[R-0008] S2. Instructional Strategies

Citation: Protheroe, N. (2011). Providing effective instruction for English language learners: The school and district context. Alexandria, VA: Educational Research Service.

Abstract: In this Informed Educator article, the author examines instruction for English language learners (ELLs) from the perspective of the context provided by district and school policies and practices. Findings are highlighted from research about factors that can help or hinder efforts to provide effective instruction.

Integration: This publication would be best used as background knowledge for instructors of Language and Literacy Experiences, EDU 280. Although most of the content covers middle and high school studies, it is notable because for many years, research on the education of English language learners focused primarily on the structure of instructional programs. More recently, there have been efforts to identify instructional strategies that are effective in providing support for ELLS. This article reviews these efforts. It cites resources such as the National Literacy Panel on Language-Minority Children and Youth. It provides information on what programs providing effective support for ELLS look like, “contextual features-the steps that improving districts took or events that occurred that helped set the stage for districtwide change” (Horwitz, , A.R., Uro, G., Price-Baugh, R., Simon, C., Uzzell, R., Lewis, S., & Casserly, M. 2009, p.2), and shared characteristics of and strategies employed by improving districts. It also provides findings and “lessons learned” about district practices that work against the provision of effective instruction for ELL students. Research is also reviewed regarding ways in which the school context affects the potential effectiveness of instruction for ELL students. Reoccuring themes emerge that need to be addressed when discussing the language and literacy experiences of English language learners. They are the need to use a curriculum that is meaningful and academically challenging, with a clear alignment with standards and assessment; the need to build on a program model associated with an enrichment rather than a remedial model, the need to build a program that is consistent over time and is staffed by teachers who understand theories about second language development.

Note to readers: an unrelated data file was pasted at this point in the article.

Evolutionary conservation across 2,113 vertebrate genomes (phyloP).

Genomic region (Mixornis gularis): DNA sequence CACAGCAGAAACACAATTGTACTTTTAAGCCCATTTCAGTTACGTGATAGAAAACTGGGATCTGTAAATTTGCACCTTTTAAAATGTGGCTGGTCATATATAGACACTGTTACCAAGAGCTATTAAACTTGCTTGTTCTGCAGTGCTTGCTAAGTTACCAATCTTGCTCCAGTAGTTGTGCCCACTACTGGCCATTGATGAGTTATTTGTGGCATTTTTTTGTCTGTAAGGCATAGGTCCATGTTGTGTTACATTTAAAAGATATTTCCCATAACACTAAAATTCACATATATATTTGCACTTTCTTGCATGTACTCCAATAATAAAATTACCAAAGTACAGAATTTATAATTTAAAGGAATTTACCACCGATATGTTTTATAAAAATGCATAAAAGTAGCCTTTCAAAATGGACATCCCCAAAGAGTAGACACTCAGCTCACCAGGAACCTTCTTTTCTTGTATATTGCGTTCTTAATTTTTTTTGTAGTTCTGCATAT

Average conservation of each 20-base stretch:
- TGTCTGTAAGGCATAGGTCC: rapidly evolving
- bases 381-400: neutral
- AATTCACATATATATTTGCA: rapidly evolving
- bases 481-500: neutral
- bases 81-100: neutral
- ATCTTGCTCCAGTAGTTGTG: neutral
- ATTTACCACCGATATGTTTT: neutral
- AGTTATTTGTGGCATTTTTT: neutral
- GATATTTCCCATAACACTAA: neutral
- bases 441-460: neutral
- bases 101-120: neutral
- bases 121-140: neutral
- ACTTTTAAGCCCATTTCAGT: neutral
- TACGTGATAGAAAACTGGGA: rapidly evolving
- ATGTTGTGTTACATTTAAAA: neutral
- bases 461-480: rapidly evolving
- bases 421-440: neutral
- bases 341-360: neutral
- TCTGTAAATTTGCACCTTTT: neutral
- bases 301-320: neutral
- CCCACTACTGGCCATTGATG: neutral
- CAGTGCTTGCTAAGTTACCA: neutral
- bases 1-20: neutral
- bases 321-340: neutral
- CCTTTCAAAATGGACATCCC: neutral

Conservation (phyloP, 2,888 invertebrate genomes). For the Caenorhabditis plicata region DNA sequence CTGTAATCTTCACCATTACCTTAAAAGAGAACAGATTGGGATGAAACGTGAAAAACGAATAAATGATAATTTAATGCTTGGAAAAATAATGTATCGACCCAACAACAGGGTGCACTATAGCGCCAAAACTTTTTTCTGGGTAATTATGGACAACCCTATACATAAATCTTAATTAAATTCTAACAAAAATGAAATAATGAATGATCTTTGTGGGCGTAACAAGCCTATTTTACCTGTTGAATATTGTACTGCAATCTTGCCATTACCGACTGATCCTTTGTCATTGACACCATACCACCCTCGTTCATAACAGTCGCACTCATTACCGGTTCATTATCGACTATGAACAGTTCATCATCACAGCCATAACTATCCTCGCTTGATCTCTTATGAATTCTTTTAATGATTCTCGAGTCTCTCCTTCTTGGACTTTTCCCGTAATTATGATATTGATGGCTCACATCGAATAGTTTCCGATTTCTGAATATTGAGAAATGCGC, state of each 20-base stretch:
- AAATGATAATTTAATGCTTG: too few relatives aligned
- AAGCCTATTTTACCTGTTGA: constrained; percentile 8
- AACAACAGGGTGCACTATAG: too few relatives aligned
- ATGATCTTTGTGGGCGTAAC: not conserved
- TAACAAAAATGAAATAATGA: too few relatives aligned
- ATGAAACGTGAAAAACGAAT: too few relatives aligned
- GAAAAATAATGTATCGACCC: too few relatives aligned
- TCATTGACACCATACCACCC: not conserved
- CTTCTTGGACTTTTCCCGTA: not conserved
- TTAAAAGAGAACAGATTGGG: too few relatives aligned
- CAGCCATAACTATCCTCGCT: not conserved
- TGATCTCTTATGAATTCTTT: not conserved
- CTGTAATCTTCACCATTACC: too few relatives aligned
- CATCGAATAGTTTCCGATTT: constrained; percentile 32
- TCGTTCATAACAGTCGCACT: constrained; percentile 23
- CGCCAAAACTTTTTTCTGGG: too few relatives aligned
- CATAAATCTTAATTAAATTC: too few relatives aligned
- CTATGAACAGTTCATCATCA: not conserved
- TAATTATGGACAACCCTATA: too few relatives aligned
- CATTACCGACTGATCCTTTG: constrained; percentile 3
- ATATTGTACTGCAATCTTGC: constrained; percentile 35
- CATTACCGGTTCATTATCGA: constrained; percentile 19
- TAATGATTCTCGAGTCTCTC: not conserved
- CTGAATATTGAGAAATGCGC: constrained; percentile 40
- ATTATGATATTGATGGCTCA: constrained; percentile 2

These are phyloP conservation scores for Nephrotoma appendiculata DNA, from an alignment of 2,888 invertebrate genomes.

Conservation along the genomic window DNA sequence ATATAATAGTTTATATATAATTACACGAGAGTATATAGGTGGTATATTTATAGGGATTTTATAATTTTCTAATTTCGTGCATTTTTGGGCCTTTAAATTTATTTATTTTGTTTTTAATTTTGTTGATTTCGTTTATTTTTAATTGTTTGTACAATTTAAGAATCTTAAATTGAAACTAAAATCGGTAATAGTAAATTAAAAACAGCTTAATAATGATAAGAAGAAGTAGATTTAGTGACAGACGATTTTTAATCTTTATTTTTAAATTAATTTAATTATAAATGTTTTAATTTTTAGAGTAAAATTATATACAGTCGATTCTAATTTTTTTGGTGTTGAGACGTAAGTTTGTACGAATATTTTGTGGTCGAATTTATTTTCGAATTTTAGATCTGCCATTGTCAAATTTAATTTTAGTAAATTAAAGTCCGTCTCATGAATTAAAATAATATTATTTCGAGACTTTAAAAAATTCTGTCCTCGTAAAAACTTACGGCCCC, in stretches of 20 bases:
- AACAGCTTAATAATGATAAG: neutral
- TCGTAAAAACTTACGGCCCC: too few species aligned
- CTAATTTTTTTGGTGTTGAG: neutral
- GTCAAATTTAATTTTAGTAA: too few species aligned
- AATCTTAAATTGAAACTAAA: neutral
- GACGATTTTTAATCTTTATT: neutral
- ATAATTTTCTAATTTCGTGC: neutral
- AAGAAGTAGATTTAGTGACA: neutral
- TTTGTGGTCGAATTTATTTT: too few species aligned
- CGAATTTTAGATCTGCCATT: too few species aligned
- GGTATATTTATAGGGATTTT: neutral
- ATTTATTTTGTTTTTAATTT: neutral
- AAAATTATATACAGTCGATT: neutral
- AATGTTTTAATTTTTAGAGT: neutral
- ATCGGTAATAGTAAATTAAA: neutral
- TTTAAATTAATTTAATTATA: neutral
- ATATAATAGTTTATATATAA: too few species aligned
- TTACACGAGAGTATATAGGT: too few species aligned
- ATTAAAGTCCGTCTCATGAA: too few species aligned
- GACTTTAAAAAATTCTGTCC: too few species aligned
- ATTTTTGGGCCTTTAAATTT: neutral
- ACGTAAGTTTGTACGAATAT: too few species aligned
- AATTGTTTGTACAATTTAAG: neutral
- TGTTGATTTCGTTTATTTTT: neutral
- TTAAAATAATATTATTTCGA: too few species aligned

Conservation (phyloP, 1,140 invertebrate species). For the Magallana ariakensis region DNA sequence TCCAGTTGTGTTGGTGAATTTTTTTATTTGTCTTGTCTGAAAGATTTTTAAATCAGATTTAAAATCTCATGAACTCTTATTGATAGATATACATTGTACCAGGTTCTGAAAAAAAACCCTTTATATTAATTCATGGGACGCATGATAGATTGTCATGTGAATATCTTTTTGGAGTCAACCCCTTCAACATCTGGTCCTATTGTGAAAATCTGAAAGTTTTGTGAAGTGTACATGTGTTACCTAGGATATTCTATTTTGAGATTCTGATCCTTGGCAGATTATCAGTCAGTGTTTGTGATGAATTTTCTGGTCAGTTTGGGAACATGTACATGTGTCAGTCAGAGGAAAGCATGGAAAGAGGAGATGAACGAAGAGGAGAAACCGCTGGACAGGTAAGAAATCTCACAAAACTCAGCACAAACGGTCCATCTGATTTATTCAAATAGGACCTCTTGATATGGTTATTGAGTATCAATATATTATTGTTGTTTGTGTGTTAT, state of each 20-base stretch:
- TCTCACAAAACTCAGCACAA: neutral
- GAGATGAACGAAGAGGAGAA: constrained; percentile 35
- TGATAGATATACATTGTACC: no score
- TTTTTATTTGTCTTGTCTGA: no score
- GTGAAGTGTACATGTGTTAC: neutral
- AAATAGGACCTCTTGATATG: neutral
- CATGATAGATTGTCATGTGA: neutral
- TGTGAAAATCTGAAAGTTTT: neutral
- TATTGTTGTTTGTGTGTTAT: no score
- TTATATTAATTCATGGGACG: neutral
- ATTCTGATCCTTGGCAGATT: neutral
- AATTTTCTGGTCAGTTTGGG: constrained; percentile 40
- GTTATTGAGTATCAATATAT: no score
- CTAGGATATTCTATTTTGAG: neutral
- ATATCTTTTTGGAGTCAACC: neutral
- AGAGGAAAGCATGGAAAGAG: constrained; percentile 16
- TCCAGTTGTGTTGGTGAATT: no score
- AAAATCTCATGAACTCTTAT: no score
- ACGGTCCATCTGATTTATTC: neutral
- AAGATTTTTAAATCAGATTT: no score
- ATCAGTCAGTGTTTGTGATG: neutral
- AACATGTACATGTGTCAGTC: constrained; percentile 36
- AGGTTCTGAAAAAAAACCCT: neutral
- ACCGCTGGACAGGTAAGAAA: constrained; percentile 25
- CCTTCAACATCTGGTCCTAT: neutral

Content Focus: Instruction; Teaching; Language and Literacy Experiences

Notes: This article would be more relevant if it addressed preschool program research.